The Australian Law Reform Commission (ALRC) today released a Discussion Paper for its current inquiry into federal secrecy laws—Review of Secrecy Laws (DP 74, June 2009)—which makes 65 proposals for reform.
The ALRC is seeking community feedback about how to balance a growing commitment to increased openness and transparency in government with the legitimate need to maintain the secrecy and confidentiality of some Commonwealth information.
ALRC President, Professor David Weisbrot, stated “Secrecy provisions are generally found in laws relating to national security and in areas in which citizens have a right to expect that their sensitive personal information will be protected from unauthorised disclosure—such as the information provided to the Tax Office or Medicare. That’s appropriate and unsurprising. However, the ALRC’s ‘mapping’ of the federal statute book has identified 507 secrecy provisions scattered across 175 pieces of legislation, including 358 distinct secrecy offences carrying a wide variety of criminal penalties. That’s more reflective of the old culture of secrecy than the current preference for openness.
“Information handling, management and protection by the Commonwealth should be seen as part of a continuum. At the ‘open government’ end, there’s information that should be disclosed as a matter of course. Most departments and agencies now maintain websites that provide an enormous amount of information. This is desirable, both in the interests of promoting open and accountable government, as well as being efficient—the more information that’s publicly available, the fewer requests, questions and FOI applications departmental officers have to handle.
“At the opposite end, there is the information that is strictly secret and closely protected—most obviously, information relating to national security. Even at this end of the spectrum, however, the system allows for information-sharing among government agencies and private partners where necessary, and there may be circumstances in which secret information should be revealed through prescribed ‘whistleblower’ mechanisms.”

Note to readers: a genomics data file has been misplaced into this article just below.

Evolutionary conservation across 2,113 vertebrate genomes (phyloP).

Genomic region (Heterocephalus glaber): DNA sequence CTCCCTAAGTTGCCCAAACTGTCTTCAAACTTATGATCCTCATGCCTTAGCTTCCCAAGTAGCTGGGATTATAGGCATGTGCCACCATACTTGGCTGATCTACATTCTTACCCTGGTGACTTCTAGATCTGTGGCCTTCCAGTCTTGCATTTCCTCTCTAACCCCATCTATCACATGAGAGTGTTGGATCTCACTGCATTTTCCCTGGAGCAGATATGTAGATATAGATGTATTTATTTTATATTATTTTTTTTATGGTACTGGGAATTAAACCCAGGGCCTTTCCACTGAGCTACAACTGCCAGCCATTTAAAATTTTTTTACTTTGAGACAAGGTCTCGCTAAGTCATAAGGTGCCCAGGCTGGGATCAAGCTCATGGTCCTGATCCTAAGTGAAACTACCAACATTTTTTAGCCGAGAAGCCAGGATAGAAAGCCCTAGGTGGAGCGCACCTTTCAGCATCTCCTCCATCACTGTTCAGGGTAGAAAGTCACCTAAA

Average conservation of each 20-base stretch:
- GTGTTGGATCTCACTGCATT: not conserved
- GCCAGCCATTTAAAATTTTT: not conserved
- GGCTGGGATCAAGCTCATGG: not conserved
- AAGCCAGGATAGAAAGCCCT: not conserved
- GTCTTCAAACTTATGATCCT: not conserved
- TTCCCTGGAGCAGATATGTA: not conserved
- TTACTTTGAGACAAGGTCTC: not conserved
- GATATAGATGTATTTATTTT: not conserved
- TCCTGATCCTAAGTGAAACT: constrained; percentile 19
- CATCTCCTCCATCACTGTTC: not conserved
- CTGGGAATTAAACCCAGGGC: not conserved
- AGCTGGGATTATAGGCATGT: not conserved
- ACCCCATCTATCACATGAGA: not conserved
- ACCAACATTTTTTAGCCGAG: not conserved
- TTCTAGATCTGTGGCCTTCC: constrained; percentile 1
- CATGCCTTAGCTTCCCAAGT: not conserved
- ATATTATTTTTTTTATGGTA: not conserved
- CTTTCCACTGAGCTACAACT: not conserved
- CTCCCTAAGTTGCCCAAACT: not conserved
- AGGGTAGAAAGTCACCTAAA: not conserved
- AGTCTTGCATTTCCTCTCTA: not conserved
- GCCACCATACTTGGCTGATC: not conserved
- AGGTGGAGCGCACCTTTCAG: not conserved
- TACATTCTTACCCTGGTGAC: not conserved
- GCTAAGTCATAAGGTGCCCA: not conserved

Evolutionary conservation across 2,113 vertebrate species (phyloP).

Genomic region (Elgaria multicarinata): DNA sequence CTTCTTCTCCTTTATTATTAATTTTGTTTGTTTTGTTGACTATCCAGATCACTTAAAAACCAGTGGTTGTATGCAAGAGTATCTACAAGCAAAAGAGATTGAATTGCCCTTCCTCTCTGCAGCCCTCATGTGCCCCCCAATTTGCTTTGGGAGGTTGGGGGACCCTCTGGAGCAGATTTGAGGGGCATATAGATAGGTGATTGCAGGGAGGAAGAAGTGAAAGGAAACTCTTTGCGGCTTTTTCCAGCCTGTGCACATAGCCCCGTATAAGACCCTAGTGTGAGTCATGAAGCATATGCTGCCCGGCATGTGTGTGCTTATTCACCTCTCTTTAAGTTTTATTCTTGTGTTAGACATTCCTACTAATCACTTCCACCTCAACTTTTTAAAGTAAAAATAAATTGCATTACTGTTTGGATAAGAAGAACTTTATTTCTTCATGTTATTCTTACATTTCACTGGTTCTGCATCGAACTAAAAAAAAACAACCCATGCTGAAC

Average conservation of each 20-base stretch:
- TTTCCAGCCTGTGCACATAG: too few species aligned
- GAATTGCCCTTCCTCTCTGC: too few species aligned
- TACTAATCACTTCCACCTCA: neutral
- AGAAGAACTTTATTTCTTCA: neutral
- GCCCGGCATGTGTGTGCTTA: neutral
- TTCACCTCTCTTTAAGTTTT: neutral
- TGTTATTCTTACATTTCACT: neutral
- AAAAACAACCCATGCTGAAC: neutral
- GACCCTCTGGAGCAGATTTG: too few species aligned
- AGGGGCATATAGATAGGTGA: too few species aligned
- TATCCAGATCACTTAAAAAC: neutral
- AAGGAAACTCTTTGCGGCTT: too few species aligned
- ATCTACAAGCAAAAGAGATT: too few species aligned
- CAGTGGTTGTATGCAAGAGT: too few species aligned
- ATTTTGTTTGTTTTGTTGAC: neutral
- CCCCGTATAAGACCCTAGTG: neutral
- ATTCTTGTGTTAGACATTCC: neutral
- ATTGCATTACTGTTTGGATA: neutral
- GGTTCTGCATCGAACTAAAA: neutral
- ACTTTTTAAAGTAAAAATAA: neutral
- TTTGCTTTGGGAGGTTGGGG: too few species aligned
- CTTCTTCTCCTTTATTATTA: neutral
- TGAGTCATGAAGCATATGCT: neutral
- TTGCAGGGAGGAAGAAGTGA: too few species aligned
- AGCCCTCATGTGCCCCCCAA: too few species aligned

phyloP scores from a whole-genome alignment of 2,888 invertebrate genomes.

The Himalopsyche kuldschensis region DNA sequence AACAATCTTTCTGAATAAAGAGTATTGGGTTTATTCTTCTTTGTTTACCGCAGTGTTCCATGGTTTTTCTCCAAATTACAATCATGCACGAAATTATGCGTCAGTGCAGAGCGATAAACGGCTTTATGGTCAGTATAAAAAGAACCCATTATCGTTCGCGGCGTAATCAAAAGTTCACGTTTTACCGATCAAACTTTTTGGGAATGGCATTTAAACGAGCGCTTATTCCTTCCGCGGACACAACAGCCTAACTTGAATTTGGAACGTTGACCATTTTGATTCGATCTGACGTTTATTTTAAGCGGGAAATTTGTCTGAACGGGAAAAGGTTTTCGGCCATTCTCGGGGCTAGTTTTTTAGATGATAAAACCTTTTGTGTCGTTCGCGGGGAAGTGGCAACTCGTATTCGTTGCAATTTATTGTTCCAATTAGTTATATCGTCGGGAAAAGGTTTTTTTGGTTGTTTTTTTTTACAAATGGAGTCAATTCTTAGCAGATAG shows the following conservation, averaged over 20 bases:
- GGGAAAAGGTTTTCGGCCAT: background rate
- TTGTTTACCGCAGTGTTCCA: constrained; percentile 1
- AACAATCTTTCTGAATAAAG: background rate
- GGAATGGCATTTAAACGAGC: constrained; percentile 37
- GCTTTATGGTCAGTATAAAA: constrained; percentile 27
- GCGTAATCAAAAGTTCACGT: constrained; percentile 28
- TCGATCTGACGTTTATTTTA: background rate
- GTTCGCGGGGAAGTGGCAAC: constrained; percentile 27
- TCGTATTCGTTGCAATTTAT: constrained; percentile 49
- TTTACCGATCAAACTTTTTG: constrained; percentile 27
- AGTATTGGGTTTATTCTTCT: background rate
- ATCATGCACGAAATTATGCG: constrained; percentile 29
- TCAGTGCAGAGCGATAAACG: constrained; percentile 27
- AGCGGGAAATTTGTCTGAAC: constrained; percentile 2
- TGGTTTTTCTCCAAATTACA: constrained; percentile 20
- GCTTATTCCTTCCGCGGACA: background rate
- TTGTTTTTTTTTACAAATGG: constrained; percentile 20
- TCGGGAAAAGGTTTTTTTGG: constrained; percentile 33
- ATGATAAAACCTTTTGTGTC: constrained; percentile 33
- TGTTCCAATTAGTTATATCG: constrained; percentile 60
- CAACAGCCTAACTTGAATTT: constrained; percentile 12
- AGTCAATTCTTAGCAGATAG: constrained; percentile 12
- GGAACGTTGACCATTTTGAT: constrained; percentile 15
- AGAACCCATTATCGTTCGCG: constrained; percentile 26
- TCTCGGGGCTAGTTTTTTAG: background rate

ALRC Commissioner in charge of the Inquiry, Professor Rosalind Croucher, commented “In trying to shift the system towards a more open and ‘pro-disclosure culture’, the ALRC proposes a substantial decrease in the use of criminal sanctions—limiting prosecutions to those unauthorised disclosures in which it is alleged that harm has been caused, or was likely to be caused, to a compelling public interest. These include harm to: national security, defence or international relations; law enforcement operations; the physical safety of a person; or public health. Of course, the offence is more severe where the person intends to cause harm or is recklessly indifferent to the consequences. Mostly, however, it seems preferable to deal with these issues through better education and training, improved information handling practices, and by utilising public service disciplinary procedures.
“The key focus of the ALRC’s proposed reforms is on achieving much greater clarity for the public servants and others who handle Commonwealth information. This involves creating a new general secrecy offence applicable to Commonwealth officers; substantially consolidating the scattered specific offences, based on a common set of principles; and imposing a rationalised penalty structure. Importantly, we also propose recasting the Australian Public Service Code of Conduct in this area to clarify the duty owed by officers.
“Finally, in doing all of this, we must be careful to fit in with the surrounding matrix of laws on Freedom of Information, privacy and whistleblower protection—areas which are also currently under review.”
Submissions on the ALRC’s proposals are due by 7 August 2009. The final report and recommendations in this Inquiry will be provided to the Attorney-General at the end of October.